The Lagazuoi galleries are an interesting remnant from the mountain battles of World War I. In this particular instance, Italian and Austrian troops were fighting for control of the Lagazoui summit. The Austrians had control of the summit, and, in an attempt to wrest it from their control, the Italians constructed (over many months) a labryinth of tunnels up through the mountain to try and reach, and blow up, the Austrians.
The remnants of this network still exists today, and has been protected in the style of a ferrata for much of its length. Storerooms, barracks, passageways, and other artifacts are well preserved and still visible. It is indeed a sort of museum, and is fascinating not only for the scenery of mountains but also for its historical aspect.
From the parking lot of the cable car leading to the Lagazuoi summit, trail #402 leads obliquely upwards to the northeast. Along the way, you can see many war remnants in the cliffs above. The view over to the cinque torri and to the Tofane group are superb.
Eventually a sign is reached indicating the way up to the Lagazuoi galleries. After a bit of switchbacking trail, the first short tunnel is reached, followed by a bit of very easy ferrata. This leads past some war relics and to the start of the main tunnel system. From here you will definitely need a headlamp. The tunnel leads up (there are steps) into the mountain. Be careful if the temperature is near freezing because it is possible for the steps to be glazed with ice.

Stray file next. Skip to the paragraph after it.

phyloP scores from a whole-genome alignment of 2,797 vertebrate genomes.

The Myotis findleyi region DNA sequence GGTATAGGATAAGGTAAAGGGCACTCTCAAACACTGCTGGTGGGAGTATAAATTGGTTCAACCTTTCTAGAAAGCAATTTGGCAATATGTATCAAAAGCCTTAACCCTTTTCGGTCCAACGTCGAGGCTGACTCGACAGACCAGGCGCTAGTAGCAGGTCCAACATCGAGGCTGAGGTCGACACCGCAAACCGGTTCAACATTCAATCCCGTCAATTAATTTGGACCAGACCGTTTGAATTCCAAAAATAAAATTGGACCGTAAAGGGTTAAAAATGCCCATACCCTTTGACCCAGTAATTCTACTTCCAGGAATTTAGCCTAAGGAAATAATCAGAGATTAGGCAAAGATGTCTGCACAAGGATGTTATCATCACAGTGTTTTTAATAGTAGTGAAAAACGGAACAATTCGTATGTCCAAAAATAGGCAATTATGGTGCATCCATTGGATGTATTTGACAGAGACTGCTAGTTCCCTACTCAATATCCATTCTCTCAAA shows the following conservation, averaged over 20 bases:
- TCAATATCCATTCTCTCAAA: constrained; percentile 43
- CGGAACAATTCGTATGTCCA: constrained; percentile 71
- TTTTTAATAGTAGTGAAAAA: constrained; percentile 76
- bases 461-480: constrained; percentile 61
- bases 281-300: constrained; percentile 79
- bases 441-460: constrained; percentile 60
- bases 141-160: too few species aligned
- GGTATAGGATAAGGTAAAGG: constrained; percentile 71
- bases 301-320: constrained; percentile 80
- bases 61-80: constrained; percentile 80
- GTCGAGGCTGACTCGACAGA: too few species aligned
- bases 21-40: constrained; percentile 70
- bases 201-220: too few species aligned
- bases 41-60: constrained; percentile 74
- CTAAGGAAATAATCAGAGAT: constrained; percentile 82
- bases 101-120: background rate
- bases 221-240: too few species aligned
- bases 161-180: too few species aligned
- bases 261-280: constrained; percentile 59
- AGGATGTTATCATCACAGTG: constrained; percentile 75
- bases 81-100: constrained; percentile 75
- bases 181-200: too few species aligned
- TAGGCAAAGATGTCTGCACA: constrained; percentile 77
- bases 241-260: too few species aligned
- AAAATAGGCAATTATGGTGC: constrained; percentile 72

After a long while there are some side windows which poke out in the middle of sheer rock faces; eventually the start of the tunnel network itself is reached. At this point, there are many branches, rooms, and levels; some of the rooms still have artifacts from the first world war. Very interesting. There is a map posted on the walls, and if carefully followed you can make your way up to a sub-summit of the Lagazuoi mountain (as in you exit out of a door onto the summit). From here it is possible to hike up to the actual summit, which is where the cable-car from below terminates. When we went it was late and snowy, and we did not have the proper gear to make the journey nor were we sure that the cable-car was still running, and so we returned down the way we came, after exploring many of the side branches and rooms.
Quick Reference Ferrate Route Index
rating from the newer Cicerone Guide by Fletcher and Smith
(**) Difficulty rating from older Cicerone Guide by Hofler/Werner